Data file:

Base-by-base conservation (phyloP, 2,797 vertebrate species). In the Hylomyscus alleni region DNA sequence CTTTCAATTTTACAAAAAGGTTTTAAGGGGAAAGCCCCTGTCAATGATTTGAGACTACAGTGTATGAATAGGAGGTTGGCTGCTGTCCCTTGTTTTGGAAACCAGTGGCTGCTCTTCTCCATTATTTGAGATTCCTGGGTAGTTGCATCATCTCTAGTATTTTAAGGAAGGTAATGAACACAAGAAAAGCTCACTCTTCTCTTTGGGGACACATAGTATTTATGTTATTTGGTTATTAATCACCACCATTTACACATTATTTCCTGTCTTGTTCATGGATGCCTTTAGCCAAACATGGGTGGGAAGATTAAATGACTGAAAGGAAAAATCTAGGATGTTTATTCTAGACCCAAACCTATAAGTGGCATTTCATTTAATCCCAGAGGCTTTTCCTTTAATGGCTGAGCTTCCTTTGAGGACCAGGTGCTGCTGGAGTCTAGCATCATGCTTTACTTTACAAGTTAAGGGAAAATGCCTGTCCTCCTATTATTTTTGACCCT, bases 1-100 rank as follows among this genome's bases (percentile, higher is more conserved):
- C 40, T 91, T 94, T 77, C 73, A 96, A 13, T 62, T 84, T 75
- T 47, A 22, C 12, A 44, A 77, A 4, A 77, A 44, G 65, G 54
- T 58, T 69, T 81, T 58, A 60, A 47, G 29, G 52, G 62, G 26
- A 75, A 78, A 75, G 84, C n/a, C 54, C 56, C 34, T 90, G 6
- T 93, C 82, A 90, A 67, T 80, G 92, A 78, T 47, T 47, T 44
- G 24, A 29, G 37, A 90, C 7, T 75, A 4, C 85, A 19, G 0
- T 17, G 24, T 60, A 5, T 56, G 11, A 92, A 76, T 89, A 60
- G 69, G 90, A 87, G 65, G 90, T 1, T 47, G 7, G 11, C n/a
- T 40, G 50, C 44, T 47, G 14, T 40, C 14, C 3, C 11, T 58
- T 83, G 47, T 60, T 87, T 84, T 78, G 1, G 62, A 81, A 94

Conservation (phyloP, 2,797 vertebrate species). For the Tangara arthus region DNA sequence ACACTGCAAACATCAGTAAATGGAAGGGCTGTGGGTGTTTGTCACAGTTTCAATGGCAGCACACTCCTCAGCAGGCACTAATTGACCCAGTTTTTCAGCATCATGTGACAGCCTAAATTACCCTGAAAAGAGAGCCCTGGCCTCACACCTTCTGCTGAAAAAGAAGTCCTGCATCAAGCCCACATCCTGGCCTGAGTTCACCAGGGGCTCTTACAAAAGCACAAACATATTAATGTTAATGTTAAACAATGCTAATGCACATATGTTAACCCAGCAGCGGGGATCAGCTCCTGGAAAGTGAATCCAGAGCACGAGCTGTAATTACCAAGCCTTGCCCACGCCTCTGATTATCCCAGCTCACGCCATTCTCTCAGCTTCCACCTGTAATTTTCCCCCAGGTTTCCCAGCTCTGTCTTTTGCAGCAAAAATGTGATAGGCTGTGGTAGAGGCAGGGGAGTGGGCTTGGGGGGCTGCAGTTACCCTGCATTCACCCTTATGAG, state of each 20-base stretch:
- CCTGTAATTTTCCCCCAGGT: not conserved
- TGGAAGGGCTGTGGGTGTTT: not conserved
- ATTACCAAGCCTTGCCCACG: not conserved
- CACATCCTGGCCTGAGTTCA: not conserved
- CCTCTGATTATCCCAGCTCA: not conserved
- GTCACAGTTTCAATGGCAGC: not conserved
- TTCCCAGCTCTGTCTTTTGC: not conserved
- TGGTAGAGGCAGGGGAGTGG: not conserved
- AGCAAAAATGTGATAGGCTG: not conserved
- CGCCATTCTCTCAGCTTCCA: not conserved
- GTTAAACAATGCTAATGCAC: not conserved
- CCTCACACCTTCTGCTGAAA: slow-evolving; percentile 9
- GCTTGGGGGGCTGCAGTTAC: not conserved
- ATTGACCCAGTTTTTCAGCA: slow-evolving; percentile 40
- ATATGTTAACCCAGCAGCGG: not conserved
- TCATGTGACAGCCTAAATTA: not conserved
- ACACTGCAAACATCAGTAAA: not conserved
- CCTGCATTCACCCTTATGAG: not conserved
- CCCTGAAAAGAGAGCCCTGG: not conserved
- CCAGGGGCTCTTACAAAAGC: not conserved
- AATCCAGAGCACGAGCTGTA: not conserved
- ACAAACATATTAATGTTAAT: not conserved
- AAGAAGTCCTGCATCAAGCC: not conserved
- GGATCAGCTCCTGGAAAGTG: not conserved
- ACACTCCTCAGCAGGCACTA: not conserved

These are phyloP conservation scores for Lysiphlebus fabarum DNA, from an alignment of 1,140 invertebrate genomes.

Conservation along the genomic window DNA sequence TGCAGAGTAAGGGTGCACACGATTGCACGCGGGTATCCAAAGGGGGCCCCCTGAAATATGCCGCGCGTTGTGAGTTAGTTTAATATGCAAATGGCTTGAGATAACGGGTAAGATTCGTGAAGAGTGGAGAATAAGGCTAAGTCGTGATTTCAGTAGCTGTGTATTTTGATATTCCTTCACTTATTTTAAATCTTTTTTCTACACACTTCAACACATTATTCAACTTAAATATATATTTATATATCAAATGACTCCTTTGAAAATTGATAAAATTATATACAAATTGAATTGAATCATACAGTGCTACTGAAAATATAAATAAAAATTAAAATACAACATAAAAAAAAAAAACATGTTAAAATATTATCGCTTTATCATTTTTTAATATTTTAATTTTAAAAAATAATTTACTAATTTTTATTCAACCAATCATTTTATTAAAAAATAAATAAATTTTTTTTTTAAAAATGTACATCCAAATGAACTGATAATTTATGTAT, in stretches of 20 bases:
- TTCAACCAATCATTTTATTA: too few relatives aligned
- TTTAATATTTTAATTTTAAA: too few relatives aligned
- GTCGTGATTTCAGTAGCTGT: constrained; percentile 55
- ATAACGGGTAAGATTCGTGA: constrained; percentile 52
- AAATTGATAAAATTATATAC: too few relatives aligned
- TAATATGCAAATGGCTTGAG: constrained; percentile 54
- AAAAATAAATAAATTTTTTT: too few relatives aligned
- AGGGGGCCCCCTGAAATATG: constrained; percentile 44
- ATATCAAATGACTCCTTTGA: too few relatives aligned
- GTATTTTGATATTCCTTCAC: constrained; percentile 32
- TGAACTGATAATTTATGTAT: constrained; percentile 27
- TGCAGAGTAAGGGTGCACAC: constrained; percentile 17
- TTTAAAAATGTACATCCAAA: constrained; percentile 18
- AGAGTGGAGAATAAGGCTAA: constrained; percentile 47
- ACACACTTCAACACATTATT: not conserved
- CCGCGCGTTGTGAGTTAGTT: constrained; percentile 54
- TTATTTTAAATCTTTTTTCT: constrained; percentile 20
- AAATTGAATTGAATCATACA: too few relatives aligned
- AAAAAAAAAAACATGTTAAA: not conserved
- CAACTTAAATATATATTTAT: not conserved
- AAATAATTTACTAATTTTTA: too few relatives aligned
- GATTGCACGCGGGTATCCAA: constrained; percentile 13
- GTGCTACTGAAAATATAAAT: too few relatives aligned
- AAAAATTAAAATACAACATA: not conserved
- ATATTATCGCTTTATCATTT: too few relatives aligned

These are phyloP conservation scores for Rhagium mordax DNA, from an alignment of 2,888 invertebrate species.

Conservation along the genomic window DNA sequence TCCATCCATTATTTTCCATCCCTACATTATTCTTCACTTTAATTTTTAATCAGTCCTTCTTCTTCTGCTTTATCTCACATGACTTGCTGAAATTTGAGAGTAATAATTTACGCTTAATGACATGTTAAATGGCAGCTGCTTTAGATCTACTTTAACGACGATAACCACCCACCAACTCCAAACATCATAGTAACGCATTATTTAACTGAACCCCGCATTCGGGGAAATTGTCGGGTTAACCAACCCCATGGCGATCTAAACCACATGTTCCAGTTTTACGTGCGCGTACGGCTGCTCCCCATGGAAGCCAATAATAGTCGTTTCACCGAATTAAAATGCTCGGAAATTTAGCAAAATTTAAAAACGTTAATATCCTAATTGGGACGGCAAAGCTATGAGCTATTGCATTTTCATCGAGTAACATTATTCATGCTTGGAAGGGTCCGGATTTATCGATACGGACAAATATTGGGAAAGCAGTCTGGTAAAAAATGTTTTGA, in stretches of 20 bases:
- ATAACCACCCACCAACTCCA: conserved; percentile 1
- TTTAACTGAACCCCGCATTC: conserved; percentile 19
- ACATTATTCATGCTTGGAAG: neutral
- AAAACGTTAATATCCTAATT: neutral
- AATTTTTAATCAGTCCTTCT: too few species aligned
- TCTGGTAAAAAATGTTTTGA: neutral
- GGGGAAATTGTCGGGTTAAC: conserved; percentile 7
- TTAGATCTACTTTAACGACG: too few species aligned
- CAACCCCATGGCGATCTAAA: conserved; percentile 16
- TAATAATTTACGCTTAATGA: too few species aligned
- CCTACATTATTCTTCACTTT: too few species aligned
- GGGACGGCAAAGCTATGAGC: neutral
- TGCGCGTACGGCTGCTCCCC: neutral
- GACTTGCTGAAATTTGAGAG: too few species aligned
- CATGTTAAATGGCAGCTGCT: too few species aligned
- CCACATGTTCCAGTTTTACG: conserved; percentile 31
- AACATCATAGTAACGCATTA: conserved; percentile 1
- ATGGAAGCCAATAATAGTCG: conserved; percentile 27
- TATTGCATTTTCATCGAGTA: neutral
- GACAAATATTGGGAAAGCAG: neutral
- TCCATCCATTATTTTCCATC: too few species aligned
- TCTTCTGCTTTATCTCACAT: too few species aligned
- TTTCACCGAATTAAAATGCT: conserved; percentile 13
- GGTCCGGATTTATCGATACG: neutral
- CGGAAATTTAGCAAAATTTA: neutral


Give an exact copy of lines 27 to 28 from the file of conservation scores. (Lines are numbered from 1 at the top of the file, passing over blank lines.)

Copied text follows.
- ATATGTTAACCCAGCAGCGG: not conserved
- TCATGTGACAGCCTAAATTA: not conserved